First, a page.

This article originally appeared in Issue 2 (July 2019).
There are two separate and distinct regimes relating to fundamental dishonesty in litigation which have been available in personal injury claims since 2013. However, in the last year or two, there has been increasing attention focused on the perils and opportunities of the fundamental dishonesty provisions. Those representing both claimants and defendants should be aware of these provisions and the developing principles and case-law governing this area. They have serious costs consequences and can affect damages recoverable, even where a claimant would successfully establish liability otherwise.
Unsuccessful claimants: CPR r.44.16(1)
CPR Rule 44.16(1) was introduced as a counter-balance to the Qualified One-Way Costs Shifting regime (“QOCS”) that came into force in 2013 as part of the Jackson reforms. It creates an exception to the QOCS regime by imposing liability on unsuccessful claimants to pay costs where they are found to be fundamentally dishonest on the balance of probabilities.
The court will usually determine the question of fundamental dishonesty at trial where such an allegation is raised by the defendant. However, as set out in PD44.12(4), where the matter is settled, the court will not, save in exceptional circumstances, determine issues arising out of an allegation that the claim was fundamentally dishonest. In contrast, if the Claimant has simply discontinued proceedings, the court may direct that issues arising out of an allegation of fundamental dishonesty be determined.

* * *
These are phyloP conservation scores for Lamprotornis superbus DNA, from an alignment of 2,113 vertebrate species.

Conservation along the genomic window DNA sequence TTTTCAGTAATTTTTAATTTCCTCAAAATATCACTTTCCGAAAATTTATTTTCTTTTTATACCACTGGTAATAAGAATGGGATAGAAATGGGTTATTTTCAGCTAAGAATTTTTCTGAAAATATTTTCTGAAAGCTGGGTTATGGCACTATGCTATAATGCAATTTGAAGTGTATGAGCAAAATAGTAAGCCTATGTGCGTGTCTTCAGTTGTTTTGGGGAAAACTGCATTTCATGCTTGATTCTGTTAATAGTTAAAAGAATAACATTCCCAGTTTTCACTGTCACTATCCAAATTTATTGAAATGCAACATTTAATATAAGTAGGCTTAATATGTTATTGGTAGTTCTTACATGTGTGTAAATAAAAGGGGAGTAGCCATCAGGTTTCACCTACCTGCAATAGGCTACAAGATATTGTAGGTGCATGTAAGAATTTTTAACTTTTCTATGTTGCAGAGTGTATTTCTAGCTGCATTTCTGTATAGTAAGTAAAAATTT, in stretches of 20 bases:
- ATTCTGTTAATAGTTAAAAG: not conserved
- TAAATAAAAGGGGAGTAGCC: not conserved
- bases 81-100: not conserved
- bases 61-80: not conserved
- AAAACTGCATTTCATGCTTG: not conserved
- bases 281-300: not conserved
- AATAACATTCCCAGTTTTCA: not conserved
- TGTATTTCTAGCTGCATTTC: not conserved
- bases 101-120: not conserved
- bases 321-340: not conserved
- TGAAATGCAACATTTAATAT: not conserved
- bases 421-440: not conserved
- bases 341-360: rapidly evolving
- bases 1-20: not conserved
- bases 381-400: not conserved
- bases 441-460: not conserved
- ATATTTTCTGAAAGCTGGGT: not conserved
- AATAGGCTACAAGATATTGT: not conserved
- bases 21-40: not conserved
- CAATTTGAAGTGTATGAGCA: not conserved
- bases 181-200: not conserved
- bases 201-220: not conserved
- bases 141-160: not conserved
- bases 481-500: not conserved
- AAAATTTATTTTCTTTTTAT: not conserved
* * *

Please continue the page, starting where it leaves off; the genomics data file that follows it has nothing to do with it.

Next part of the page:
Where the court makes a finding that the claim is fundamentally dishonest, the court may determine the costs attributable to the claim having been found fundamentally dishonest as it thinks fair and just.
Successful claimants: s.57 Criminal Justice and Courts Act 2015
Section 57 of the Criminal Justice and Courts Act 2015 (“the CJA”) applies to cases where the claimant successfully establishes liability but where the defendant alleges that the claimant is fundamentally dishonest in relation to the primary claim or a related claim.
It is important to note, however, that a court may make a finding of fundamental dishonesty even if that has not been pleaded expressly, provided that the claimant has had fair notice of the challenge to his or her honesty and an opportunity to deal with it at trial (see Howlett v Davies  EWCA Civ 1696).
The court must be satisfied on the balance of probabilities that the claimant has been fundamentally dishonest (s.57(1)) but once so satisfied the court must dismiss the entire claim, unless the claimant would suffer “substantial injustice” (s.57(2)).
In such cases, the otherwise successful claimant, who is found to be fundamentally dishonest, is required to pay the defendant’s costs subject to a deduction of damages as assessed by the court and that would have been awarded but for the finding of fundamental dishonesty (s.57(5)). In cases where the claimant’s notional damages are higher than the defendant’s assessed costs then it follows that the costs recoverable are nil. However, in cases where the notional damages are lower than the assessed costs, the claimant will have to pay the difference to the defendant.
In addition to dismissal of the claim with consequential loss of damages, and a costs sanction, a claimant found to be fundamentally dishonest also faces a potential threat of subsequent criminal proceedings and proceedings for contempt of court (s.57(6)).